The (Almost) All-American Home

When Karen Lantz, a Houston architect, was in high school, the Armco steel plant where her father had worked for two decades shut down. “He was 47”. “It was tough.” He found other jobs, but the financial loss stung, and the family’s options became more limited. Lantz put herself through community college and then architecture school at University of Houston. Now 37, Lantz is a working architect, but in 2009, when she started planning her dream house in grip of a recession, her father’s experience weighed on her. People all over United States were out of work; if she bought American-made products for the house, she could do her part. But how far could she take it? Was it possible to build a house entirely of products made in America? Some things were easy. Karen Lantz traveled to a quarry in Lueders, Tex., to find chocolate-brown limestone. Marble chips made up her terrazzo came from Marble Falls. She found Heatlok Soy 200 foam insulation in Arlington, windows manufactured in Stafford. Other items required her to look further afield: Lantz bought shower drains from Iowa, a skylight made in South Carolina, hose valves made in Alabama, fences from California and baseboards from Georgia. She developed the skills of a private investigator. Some companies would claim “Made in U.S.A.” when they had just a sales office in U.S.; others claimed American provenance when they were assembled here from foreign parts, like the pool finish contained Australian sand. Lantz’s toughest battles were over what she calls “jewelry and accessories in architecture,” like appliances, faucets and lighting fixtures. “If you Google ‘made in U.S.A.,’ it can be bad,” she said. “It’s not high design. That’s what’s tough, and that’s what our industrial designers are weak on.” So it was with the edge pulls: handles that would fit flush along the face of cabinets made of shimmering, dark-hued sinker cypress reclaimed from Florida river bottoms. Karen Lantz showed me 2 such pulls. To my eye, they looked pretty much the same. Each had clean lines and a soft finish of gently weathered bronze. Each felt equally heavy in hand. “This one?” Lantz said, picking up the pull on left and turning it over for my inspection. “From Italy. 9 dollars.” She picked up the one on her right. “This one?”. “China. 4 dollars.” The U.S.-made pull that was closest to what she wanted cost $72. She called company after company trying to do better. When she asked why American pulls cost so much more than those made overseas, the answers ranged from “We make them here” to “It’s a classic.” Time passed; cabinet installers grew restless. Finally, Lantz gave in and bought Italian. (She has tried to avoid Chinese products since problems with contaminated drywall surfaced in the early 2000s.) “I needed 160 of them,” she explained. “It was a big price difference, I just couldn’t do it. I tried, but I just couldn’t do it.” Near completion on house, Lantz estimates she came within 90% of her goal. In addition to pulls, gave in to sinks from Germany and faucets from Italy, and when Lantz fell in love with solar panels designed in Colorado but manufactured in China, she threw in the towel. Lantz calculates that the cost of her Made in the U.S.A. house to a client, who would have to pay an architect, contractor, etc, would come in at around $250 a square foot, more than some custom luxury homes in Houston but less than most. Karen Lantz figures she made something of lasting value. “I built it to be here 100 years,” she said. “But if the day comes, it’s all recyclable” (source: NYTimes – 13/10/2012)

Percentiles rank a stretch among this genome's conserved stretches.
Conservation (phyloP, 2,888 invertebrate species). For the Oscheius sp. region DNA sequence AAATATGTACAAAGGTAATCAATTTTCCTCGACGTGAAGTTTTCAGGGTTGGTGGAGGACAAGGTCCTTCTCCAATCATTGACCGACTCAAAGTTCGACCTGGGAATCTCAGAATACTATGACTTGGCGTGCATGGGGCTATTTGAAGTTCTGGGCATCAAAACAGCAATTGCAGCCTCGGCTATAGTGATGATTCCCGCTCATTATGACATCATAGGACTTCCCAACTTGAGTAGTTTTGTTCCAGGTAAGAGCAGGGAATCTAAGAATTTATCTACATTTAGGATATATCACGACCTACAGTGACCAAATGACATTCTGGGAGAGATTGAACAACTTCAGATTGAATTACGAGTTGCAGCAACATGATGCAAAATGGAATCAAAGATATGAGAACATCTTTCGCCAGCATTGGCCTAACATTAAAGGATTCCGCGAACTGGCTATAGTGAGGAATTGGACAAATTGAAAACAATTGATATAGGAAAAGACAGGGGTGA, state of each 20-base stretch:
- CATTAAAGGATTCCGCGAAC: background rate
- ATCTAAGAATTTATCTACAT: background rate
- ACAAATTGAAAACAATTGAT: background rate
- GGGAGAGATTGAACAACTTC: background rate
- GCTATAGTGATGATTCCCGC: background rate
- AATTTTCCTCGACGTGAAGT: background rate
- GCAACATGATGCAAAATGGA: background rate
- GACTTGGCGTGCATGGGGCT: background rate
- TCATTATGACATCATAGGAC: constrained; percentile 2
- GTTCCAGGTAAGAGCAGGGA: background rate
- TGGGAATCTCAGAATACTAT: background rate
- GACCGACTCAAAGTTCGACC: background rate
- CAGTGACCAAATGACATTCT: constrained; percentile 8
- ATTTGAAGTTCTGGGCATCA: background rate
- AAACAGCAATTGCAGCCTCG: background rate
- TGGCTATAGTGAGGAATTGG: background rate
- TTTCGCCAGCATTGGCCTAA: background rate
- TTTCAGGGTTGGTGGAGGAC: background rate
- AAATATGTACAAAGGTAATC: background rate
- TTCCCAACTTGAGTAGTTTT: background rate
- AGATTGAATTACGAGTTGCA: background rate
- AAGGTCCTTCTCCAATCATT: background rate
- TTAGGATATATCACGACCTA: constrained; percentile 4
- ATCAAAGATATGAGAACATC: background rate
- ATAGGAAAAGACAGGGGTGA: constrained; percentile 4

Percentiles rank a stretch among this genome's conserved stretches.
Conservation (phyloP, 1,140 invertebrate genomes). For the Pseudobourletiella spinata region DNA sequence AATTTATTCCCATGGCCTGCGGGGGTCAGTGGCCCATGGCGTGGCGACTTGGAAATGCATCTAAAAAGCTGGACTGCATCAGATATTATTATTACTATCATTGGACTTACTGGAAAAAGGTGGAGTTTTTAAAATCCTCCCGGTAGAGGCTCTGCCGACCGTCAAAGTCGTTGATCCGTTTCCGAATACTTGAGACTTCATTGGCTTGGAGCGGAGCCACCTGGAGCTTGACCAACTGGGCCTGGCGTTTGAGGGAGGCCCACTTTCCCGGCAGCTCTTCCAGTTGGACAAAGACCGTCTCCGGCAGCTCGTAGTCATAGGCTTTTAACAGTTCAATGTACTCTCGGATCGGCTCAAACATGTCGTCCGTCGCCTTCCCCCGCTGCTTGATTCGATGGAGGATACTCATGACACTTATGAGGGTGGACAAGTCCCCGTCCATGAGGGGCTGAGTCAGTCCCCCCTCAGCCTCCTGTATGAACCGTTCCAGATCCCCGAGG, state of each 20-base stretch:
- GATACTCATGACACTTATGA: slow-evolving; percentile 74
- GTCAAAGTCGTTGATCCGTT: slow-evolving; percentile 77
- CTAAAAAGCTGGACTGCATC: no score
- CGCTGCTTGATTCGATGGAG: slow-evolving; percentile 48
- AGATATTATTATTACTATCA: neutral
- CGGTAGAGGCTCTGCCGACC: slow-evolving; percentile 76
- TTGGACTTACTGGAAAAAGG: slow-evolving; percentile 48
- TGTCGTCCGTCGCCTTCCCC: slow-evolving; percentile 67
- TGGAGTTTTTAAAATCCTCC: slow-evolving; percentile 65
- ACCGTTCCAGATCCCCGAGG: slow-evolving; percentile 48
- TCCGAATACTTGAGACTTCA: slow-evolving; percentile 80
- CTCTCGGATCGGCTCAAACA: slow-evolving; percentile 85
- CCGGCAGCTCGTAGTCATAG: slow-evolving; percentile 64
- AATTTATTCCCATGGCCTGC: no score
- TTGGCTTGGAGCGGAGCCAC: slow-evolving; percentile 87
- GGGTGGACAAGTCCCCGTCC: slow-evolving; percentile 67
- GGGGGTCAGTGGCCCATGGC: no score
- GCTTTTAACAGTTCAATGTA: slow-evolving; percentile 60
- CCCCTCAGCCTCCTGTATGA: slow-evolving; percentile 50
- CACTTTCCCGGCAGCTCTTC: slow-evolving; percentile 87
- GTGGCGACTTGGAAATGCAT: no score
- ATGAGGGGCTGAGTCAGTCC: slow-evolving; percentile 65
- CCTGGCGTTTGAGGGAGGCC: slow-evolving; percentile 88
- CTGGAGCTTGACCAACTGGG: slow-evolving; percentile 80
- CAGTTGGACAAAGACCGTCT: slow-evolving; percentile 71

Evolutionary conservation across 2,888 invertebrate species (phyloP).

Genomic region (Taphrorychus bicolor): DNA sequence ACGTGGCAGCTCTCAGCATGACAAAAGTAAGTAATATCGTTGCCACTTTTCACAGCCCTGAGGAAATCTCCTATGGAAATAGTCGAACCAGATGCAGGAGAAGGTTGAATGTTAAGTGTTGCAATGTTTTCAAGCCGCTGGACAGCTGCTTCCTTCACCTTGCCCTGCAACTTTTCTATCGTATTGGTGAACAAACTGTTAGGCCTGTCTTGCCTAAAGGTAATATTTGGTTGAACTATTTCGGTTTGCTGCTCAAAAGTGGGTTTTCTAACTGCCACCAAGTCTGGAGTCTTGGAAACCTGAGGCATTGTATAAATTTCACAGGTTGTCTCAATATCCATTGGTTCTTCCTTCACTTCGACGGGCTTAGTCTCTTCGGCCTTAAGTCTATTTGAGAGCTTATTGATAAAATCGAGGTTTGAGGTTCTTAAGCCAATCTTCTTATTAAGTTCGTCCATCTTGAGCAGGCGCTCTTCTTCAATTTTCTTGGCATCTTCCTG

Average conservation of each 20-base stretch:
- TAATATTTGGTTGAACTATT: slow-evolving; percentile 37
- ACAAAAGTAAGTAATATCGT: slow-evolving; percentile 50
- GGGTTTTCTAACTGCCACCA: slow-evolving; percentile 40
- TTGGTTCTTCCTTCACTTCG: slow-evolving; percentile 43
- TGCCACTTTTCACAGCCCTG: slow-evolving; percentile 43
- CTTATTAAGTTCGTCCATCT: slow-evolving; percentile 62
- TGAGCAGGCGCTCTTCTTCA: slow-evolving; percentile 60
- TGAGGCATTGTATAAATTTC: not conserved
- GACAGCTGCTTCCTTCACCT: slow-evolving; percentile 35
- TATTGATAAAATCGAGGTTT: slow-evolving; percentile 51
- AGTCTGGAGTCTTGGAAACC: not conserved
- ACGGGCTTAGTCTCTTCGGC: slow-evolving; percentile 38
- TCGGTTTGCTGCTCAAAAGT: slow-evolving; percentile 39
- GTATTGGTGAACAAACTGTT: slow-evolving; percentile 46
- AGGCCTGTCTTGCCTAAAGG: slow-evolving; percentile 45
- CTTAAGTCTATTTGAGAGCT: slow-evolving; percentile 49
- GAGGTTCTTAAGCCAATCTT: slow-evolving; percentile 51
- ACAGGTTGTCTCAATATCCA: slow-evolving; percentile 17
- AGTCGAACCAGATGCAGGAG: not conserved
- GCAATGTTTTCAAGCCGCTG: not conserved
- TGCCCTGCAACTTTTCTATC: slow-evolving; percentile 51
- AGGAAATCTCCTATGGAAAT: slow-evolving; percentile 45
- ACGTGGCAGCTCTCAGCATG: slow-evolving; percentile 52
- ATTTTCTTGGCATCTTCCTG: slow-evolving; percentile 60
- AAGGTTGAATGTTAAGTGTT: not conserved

Acerca de ignaciocovelo
Consultor Internacional

One Response to The (Almost) All-American Home

  1. Professor Uziel Nogueira says: Housing is the backbone of the US economy and the largest job creator sector. It generates more jobs per additional spent dollar than any other economic activity in the country. Ms. Karen Lantz (frustrated) experiment of building a ‘made in the USA’ house is revealing. It shows the positive and negative impact of the US business profit maximization model. In the upside, the US business model offers consumers a wide range of good quality products for a reasonable price. Companies make handsome profits and consumers get good quality affordable housing. In the downside, the economy loses well paid manufacturing jobs to overseas competition. The internationalization of the housing sector is a good example – a micro cosmos so to speak – to explain one of the reasons why the economic recovery is not generating enough jobs as it did in the past. Most jobs are created overseas – directly and indirectly – during the manufacturing phase of housing components. Relatively fewer direct jobs are created in the US during the final phase of putting together foreign made components of a house. Without foreign components, costs of house construction in the US would skyrocket.

    The (social) question to be asked in the housing sector is: Are the benefits to consumers higher than the costs paid in jobs?


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